Suppose we were traversing to an ancient time. Now, we were on two beacon towers.

We have agreed that when the enemy comes, we will notify each other and ask for support. When one enemy comes, light the torch once. In this way, we saw the light once, which proved that there was only one enemy and no support was needed. What if 5 enemies come at the same time? There are two ways to convey information:

1.Light and extinguish the torch 5 times.

2.Light 5 torches at the same time.

When I received the signal, I knew that you were facing 5 enemies, and it was enough to send 3 soldiers to support you. But what if two hundred enemies come? According to the above two methods, the enemy has already approached the city until the torches have been lighted 200 times; if 200 torches are lit at the same time, it may cause a fire in the city and the enemy could win before arrival.

Now it is certainly not realistic for us to use torches to transmit signals, but what about replacing torches with signal lights? Although the signal light can transmit the signal by turning on/off quickly, when a large number of enemies come, it is still not convenient. Do you have a better way to transmit the signal?

The "on" and "off" of the bulb are actually two states. If a few bulbs can be used to indicate all possible situations, isn’t it convenient and simple?

The following situations may occur when two indicators are used for signal transmission:

By analogy, using such 8 light bulbs, by setting the "on" or "off" of the light bulbs in different positions, the situation of more than 8 enemies coming can be expressed.

There is a certain degree of difficulty in the method of converting between binary and decimal. Here we mainly introduce how to convert binary to decimal.

The conversion of binary to decimal is to sum according to the addition rules of decimal. That is, multiply the digits starting from the least significant bit by powers of 2 (20, 21, 22 and so on) till the most significant bit and then sum up the results.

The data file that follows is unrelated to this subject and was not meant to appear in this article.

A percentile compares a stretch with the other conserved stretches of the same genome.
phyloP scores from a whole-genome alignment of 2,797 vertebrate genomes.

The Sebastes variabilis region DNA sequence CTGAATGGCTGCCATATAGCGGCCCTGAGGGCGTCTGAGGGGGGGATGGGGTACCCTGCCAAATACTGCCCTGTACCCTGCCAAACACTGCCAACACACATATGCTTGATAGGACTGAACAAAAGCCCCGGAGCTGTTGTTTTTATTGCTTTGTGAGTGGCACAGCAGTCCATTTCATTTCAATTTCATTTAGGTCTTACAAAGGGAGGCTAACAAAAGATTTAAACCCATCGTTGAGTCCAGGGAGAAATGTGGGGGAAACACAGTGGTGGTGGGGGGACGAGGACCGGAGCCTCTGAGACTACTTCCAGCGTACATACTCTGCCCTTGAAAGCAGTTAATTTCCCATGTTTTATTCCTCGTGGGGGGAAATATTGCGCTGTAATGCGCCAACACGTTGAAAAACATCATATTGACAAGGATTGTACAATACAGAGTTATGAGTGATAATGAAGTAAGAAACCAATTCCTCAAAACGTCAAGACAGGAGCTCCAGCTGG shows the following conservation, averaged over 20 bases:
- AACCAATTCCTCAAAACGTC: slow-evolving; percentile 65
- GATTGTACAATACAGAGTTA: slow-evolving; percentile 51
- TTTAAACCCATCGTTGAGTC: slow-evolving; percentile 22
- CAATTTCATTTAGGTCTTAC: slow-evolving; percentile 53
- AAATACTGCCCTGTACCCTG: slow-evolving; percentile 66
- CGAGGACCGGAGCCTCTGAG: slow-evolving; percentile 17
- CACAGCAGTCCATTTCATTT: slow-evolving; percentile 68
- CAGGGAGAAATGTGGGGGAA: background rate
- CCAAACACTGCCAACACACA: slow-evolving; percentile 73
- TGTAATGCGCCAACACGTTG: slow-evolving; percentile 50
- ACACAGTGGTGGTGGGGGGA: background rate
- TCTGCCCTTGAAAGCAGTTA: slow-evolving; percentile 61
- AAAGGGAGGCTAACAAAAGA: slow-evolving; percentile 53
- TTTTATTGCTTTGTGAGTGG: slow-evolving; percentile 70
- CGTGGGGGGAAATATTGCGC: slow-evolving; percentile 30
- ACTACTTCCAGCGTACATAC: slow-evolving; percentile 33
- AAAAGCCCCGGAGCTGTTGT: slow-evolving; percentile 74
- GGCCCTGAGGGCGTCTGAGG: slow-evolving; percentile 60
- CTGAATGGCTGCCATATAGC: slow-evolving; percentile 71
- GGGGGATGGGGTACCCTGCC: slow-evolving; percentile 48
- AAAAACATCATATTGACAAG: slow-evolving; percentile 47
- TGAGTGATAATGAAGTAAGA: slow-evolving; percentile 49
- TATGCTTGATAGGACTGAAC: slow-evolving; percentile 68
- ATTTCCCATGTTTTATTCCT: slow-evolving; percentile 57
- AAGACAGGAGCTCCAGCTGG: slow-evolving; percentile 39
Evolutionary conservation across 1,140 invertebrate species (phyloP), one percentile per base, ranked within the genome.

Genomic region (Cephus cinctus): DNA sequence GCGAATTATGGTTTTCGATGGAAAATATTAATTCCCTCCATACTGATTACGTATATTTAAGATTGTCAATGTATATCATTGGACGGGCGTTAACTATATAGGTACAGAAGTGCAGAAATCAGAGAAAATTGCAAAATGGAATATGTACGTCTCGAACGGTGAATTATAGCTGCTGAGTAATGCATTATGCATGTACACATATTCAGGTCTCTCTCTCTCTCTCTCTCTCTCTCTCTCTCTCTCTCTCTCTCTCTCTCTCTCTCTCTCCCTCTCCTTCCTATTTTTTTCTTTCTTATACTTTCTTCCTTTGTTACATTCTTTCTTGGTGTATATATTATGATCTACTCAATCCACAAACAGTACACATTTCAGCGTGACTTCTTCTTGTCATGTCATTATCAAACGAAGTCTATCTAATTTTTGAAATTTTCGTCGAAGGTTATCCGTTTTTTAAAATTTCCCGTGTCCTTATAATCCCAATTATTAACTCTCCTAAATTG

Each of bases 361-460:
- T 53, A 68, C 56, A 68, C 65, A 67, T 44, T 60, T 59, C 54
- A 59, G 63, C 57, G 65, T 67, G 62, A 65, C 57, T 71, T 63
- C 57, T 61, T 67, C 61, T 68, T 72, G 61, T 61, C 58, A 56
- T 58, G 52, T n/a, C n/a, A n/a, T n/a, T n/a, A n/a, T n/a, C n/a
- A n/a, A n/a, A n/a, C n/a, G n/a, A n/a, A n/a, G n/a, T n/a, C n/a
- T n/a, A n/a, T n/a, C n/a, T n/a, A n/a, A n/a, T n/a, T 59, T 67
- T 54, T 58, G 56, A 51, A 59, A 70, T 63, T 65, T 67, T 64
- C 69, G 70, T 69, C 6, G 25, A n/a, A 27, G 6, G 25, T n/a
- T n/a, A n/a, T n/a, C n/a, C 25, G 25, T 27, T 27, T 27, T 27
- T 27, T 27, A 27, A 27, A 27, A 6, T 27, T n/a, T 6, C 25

Take the binary 10000101 as an example:

10000101=1*2⁷+0*2⁶+0*2⁵+0*2⁴+0*2³+1*2²+0*2¹+1*2º

=128+0+0+0+0+4+0+1

=133

Therefore, the decimal number of the binary 10000101 is 133.

Note: The binary number system employs 2 as the base and requires only two different symbols for its digits, 0 and 1. In the binary system, each digit represents an increasing power of 2, with the rightmost digit representing 20, the next representing 21, then 22, and so on. The table below can be used as a reference:

Through binary numbers, a specific number of signals can be transmitted. If all 8 light bulbs are lit, how many enemies are there? When the 8-digit binary numbers are all 1, that is, 11111111, what number does it represent in decimal?

The conversion of a decimal integer to a binary integer is as follows:

Step – 1 Divide the decimal number which is to be converted by two which is the base of the binary number.

Step – 2 The remainder which is obtained from step 1 is the rightmost bit of the new binary number.

Step – 3 Divide the quotient which is obtained from step 2 and the remainder obtained from this is the second rightmost bit of the binary number.

Step – 4 Repeat the process until the quotient remains zero.